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The drum's symbolic functions and values.
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The drum is a polyvalent ritual object. By its makeup it represents the ritual figure of the shaman. Because it is made of band of larch, it concretizes his very life, insofar as the death of that larch would cause his own death. Because the head of the drum is made of the skin of a large male moose or reindeer, it is his ìanimal doubleî ñ if the skin were to tear, the shaman would die (Delaby 1976: 111). One of the terminologies encountered is that of the parts of the head: chin, ears, caninesÖ
The virility of the male moose or reindeer symbolically present in the drum gives it the value of a defensive and offensive weapon. It can also be called an ìarrowî (Vasilevich 1969: 254). It serves as a prop to help guard the helping spirits the shaman marshals to serve him, the souls of children he must help to be born, the souls of sick people he must keep from dying, as well as the souls of the enemy that he must keep imprisoned (Shirokogoroff 1935, Lot-Falck 1961, Delaby 1976).
Because of its provenance, the drum is seen as a vehicle for travel both in the forest and on water. It can be called a ìraftî or a ìboatî (in which case the beater is an ìoarî). This relativizes the symbolism of the mount, which has all too often been associated with it. Among herders, the animal that provides the skin for the drumhead is always supposed to come from the wild and the animal invited in the ritual to ìanimateî it is never supposed to be domesticated ñ otherwise the drum could not provide access to the wild species that give game.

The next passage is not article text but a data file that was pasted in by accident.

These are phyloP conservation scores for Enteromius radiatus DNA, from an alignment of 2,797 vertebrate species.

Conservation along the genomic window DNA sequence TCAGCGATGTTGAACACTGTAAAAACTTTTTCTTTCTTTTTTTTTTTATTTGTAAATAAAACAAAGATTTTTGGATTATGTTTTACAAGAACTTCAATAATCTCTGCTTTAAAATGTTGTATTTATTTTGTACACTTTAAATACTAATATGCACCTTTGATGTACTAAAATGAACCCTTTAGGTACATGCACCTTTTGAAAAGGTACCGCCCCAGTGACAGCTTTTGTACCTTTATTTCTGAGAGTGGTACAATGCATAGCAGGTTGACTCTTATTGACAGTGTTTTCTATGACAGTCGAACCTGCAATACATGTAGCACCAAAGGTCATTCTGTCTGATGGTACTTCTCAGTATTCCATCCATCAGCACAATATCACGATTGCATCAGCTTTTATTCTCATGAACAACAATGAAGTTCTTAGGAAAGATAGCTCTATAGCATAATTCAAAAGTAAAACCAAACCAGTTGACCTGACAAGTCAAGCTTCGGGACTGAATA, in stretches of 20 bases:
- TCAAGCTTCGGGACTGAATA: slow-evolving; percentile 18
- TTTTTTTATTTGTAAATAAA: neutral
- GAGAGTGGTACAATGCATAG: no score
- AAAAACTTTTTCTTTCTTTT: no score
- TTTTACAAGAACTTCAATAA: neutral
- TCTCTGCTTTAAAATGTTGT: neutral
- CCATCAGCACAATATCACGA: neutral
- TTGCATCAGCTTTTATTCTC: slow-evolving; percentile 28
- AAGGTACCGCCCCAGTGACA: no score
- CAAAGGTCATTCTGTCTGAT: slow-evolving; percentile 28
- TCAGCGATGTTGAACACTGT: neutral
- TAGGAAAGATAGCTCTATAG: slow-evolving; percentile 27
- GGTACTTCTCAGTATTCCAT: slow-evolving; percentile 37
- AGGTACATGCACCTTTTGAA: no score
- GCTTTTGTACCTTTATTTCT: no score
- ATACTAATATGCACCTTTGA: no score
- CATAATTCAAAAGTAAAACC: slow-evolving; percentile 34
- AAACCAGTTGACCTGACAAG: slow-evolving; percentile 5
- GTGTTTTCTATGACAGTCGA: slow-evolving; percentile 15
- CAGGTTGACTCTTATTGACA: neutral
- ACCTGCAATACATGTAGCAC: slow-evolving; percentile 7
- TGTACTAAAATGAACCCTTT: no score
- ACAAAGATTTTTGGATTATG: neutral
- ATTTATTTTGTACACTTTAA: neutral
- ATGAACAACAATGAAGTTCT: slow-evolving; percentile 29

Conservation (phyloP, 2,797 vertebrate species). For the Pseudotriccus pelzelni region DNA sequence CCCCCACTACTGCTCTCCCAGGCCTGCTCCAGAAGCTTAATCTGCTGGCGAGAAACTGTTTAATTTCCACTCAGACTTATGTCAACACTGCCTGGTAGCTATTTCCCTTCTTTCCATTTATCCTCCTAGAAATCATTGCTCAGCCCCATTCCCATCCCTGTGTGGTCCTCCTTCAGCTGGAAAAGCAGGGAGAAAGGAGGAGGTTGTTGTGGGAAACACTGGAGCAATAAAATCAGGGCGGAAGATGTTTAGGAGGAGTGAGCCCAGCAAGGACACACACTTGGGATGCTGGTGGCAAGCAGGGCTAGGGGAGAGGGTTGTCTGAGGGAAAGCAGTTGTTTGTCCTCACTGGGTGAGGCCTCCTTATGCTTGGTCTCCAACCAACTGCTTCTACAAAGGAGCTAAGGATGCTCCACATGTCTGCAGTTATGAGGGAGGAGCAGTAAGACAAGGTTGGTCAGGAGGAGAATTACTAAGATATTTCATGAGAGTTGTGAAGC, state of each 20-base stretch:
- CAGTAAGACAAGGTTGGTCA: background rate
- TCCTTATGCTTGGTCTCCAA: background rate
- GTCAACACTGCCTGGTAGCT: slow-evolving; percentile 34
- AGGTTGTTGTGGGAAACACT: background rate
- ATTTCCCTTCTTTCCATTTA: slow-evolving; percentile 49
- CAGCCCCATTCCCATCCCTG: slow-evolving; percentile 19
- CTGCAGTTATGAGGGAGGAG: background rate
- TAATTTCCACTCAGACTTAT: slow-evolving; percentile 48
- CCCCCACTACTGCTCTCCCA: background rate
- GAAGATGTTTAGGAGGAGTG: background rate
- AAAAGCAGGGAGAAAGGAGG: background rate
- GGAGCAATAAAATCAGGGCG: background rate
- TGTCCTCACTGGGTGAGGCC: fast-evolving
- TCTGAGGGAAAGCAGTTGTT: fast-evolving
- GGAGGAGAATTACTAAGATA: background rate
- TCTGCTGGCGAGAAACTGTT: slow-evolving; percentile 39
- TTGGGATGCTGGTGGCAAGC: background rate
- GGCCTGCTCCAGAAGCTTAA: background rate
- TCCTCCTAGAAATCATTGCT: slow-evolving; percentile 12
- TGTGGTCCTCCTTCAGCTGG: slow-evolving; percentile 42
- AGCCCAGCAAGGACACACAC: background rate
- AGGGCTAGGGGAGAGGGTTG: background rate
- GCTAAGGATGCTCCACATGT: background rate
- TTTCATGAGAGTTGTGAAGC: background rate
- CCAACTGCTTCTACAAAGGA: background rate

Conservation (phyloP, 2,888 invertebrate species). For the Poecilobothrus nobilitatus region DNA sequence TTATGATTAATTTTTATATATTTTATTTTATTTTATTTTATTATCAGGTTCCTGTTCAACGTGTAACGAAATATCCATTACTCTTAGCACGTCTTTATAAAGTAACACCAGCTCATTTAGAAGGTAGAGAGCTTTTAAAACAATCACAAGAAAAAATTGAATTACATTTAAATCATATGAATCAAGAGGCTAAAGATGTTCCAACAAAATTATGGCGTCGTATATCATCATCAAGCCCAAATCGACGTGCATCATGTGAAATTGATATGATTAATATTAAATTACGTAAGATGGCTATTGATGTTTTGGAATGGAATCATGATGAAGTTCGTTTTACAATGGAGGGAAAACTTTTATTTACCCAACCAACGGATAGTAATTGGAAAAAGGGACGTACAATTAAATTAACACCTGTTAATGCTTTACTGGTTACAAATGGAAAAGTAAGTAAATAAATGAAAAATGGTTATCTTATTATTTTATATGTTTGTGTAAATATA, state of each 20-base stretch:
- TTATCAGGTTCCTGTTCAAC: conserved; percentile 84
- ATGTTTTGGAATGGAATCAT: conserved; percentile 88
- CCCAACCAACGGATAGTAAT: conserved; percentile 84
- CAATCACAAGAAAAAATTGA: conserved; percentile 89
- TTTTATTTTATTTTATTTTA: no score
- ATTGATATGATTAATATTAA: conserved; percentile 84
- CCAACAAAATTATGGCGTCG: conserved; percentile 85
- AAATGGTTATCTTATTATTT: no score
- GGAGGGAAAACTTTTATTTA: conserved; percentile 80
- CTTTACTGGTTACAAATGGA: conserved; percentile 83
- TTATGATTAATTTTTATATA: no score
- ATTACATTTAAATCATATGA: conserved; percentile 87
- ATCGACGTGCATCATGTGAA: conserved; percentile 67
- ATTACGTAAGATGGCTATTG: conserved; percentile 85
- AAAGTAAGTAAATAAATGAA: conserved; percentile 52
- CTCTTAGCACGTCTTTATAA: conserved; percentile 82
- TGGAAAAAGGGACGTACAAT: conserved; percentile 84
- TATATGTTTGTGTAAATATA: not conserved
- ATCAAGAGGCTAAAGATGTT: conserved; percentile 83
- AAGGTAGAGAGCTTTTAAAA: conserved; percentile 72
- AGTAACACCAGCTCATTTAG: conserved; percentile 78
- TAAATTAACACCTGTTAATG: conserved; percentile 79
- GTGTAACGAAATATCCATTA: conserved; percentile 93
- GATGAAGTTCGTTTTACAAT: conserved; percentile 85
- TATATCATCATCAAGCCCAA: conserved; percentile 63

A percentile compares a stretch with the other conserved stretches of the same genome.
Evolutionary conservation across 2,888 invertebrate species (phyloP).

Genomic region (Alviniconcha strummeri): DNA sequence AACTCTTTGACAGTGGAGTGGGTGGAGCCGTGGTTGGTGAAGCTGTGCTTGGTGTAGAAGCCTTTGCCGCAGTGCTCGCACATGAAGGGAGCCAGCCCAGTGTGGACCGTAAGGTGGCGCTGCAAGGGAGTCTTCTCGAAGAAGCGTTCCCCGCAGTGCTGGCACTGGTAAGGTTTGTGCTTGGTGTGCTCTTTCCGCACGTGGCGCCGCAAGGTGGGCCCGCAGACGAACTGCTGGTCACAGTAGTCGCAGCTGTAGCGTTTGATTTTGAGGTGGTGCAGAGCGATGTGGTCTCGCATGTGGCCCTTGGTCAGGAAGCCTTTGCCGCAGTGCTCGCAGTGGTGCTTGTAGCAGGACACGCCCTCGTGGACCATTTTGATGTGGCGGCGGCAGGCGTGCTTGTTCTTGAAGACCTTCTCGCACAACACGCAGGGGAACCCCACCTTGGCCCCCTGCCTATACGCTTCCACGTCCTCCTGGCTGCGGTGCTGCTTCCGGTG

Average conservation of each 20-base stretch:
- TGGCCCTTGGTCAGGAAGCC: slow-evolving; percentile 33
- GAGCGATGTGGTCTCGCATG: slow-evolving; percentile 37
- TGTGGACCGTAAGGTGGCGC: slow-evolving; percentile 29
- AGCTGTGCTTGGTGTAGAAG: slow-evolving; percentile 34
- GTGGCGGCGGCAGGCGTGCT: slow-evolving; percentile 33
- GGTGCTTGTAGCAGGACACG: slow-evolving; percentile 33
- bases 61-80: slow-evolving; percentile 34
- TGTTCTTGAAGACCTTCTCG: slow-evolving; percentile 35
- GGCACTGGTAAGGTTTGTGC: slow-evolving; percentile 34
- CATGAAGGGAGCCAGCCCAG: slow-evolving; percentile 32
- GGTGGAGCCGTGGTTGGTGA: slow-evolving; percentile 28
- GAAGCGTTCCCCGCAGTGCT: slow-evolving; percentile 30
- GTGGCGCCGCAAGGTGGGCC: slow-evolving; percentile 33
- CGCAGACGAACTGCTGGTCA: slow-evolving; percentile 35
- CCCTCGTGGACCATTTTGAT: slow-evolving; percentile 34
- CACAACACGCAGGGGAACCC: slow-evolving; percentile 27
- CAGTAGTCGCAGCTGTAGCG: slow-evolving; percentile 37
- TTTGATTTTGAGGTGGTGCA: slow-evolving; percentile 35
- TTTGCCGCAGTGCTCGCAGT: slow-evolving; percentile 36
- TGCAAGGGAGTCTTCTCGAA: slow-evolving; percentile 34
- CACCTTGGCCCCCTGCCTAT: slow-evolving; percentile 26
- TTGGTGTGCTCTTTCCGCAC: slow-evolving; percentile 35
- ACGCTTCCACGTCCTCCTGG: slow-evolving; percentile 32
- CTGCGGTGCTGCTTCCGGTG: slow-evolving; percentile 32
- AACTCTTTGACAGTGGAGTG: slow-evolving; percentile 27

Some drums are clearly painted with a female moose, regarded as the shamanís main tutelary spirit, ajami, the one that calls him to his function ìfor the love of himî, which entertains a loving relationship with him, which heads up his helping spirits (Shternberg 1925: 480, Kozíminskij 1929: 49, Shirokogoroff 1935: 366ñ368, Delaby 1976: 38ñ39).
The drum thus also represents this female spirit. This value accounts for the virility attached to the representation of the shaman as a large male reindeer or moose, and for the way he holds his drum against his body and strikes the head from the outside.
Last of all, the drum is said to ìtalkî, as indicated by the etymology of its name in some dialects (Shirokogoroff 1935, Delaby 1976: 109).
The drumbeat is supposed to be spontaneous, personal; it is hard to write down, as Zhornickaja observes (1966), adding that the steps and the gestures of the shaman do not lend themselves to choreographic notation. The primary objective is not their musical dimension. This is also underscored by the nature of the counterparts of the drum (like the hobbyhorse among certain Evenk of Transbaikalia), or those props used clandestinely instead of the drum under the Soviets (for instance a lead, a horsetail or a bundle of sticks tied together with rags, which are struck on the palm of the hand). The sound appears as an attribute of the gesture, which constitutes the essential ritual action.

Author(s): R. Hamayon
Date created: 2003-09-09 - Date modified: 2004-04-14


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Evenk drum (drawing)

Female moose and calf

Transbaikalia Evenk or Buryat horse-headed staff


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